This year’s most influential Muslim is Dr. Sheikh Ahmed Muhammad al-Tayeb, the Grand Sheikh of Al-Azhar University in Egypt. He is a traditionalist opponent of the Muslim Brotherhood who endorsed the Egyptian military’s overthrow of President Morsi.
Coming in second is Saudi King Abdullah. Like al-Tayeb, he is a traditionalist that is an opponent of the Brotherhood. He oversees the Wahhabi rule of Saudi Arabia, but Saudi liberals look favorably upon him as a reformer, albeit a painstakingly slow one.
Iranian Supreme Leader Khamenei saw his influence grow over the past year, with his ranking moving from sixth place to third. He is an Islamic fundamentalist, specifically a Shiite revolutionary.
Jordanian King Abdullah II moved to fourth place from seventh. He is a traditionalist enemy of the Muslim Brotherhood and outmaneuvered the Brotherhood by building a relationship with his liberal opponents. The opening of this year’s issue points to Jordan as an example of where there is a budding ideological challenge to Islamism.
Moroccan King Mohammed VI slipped by two spots to fifth place. He is a pro-Western, traditionalist adversary of the Muslim Brotherhood that has managed to remain relatively popular.
Turkish Prime Minister Erdogan declined from second place down to sixth. This is a significant development. He was once seen as king of the Islamists, but he faced massive protests this summer. His fate is intertwined with that of the Muslim Brotherhood.
Indonesian President Yudhoyono moved up two slots this year. He is not an Islamist, but he includes them in his governance. He was an opponent of the late President Abdurrahman Wahid, a leading modernist.
Grand Ayatollah al-Sistani, an Iraqi Shiite leader and rival of the Iranian regime, came in eighth place. He is considered a traditionalist. He may not be a modernist, but his ascent is nonetheless good for the West and modernists.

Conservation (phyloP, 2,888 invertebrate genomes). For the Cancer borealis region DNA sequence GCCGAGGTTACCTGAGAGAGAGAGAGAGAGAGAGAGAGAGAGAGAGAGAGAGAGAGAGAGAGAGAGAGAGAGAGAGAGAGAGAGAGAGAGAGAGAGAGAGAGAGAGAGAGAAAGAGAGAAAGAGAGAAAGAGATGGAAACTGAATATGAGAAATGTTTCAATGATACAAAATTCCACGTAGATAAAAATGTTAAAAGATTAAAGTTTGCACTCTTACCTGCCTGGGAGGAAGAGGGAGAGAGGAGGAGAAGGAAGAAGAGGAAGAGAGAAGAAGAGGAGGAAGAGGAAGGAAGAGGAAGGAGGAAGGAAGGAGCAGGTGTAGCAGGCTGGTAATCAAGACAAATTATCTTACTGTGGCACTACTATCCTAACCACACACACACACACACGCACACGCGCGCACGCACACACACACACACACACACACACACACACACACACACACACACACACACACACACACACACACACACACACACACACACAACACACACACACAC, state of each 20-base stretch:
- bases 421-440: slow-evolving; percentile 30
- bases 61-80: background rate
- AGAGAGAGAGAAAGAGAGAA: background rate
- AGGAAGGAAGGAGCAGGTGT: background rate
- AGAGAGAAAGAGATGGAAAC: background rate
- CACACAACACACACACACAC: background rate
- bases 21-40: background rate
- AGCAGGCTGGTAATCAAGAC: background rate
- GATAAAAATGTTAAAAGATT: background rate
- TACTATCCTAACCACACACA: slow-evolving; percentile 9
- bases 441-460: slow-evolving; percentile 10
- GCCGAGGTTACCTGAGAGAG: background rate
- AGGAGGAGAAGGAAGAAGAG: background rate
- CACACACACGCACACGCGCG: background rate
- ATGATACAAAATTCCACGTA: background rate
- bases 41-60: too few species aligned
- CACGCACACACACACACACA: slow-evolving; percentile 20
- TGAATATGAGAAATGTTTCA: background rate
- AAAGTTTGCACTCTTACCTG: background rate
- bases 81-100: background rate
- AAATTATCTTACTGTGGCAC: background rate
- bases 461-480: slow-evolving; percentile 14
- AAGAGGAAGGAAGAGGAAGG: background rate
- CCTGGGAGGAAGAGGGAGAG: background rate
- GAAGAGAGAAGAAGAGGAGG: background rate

Oman’s Sultan Qaboos bin Said al-Said took ninth place this year. He did not make the top 10 last year. He is allied with the West.
Abu Dhabi Crown Prince General Sheikh Mohammed bin Zayad al-Nahyan took the last slot. He was not on last year’s list. His ascent is reflective of the United Arab Emirates’ role in crafting a pro-Western, anti-Iran/anti-Muslim Brotherhood coalition.
Other Islamist powerhouses fell off the top 10 list.
Muslim Brotherhood Supreme Guide Mohammed Badie ranked fourth last year. He is now in 36th place.
Emir Al-Thani of Qatar, whose government supports Al-Jazeera and the Muslim Brotherhood, used to hold fifth place. His ranking collapsed to 43rd place.
Muslim Brotherhood spiritual leader Sheikh Yousef al-Qaradawi fell from 16th place to 31st.
Turkish Islamist Fethullan Gulen slid back one slot, from 10th to 11th place. This makes him the most influential Muslim living in the United States.
Meanwhile, the number-one Muslim enemy of the Islamist movement, Egyptian General al-Sisi, debuted in 19th place. He didn’t make the list at all last year.
In summary, The Muslim 500 interprets the Muslim Brotherhood’s backslide as a loss for Islamic fundamentalism and a win for Traditional/Orthodox Islam.
Hwever, by the publication’s own admission, only one school is explicitly pro-Western: The Islamic modernists.
Ryan Mauro is the ClarionProject.org’s National Security Analyst, a fellow with the Clarion Project and is frequently interviewed on top-tier TV stations as an expert on counterterrorism and Islamic extremism.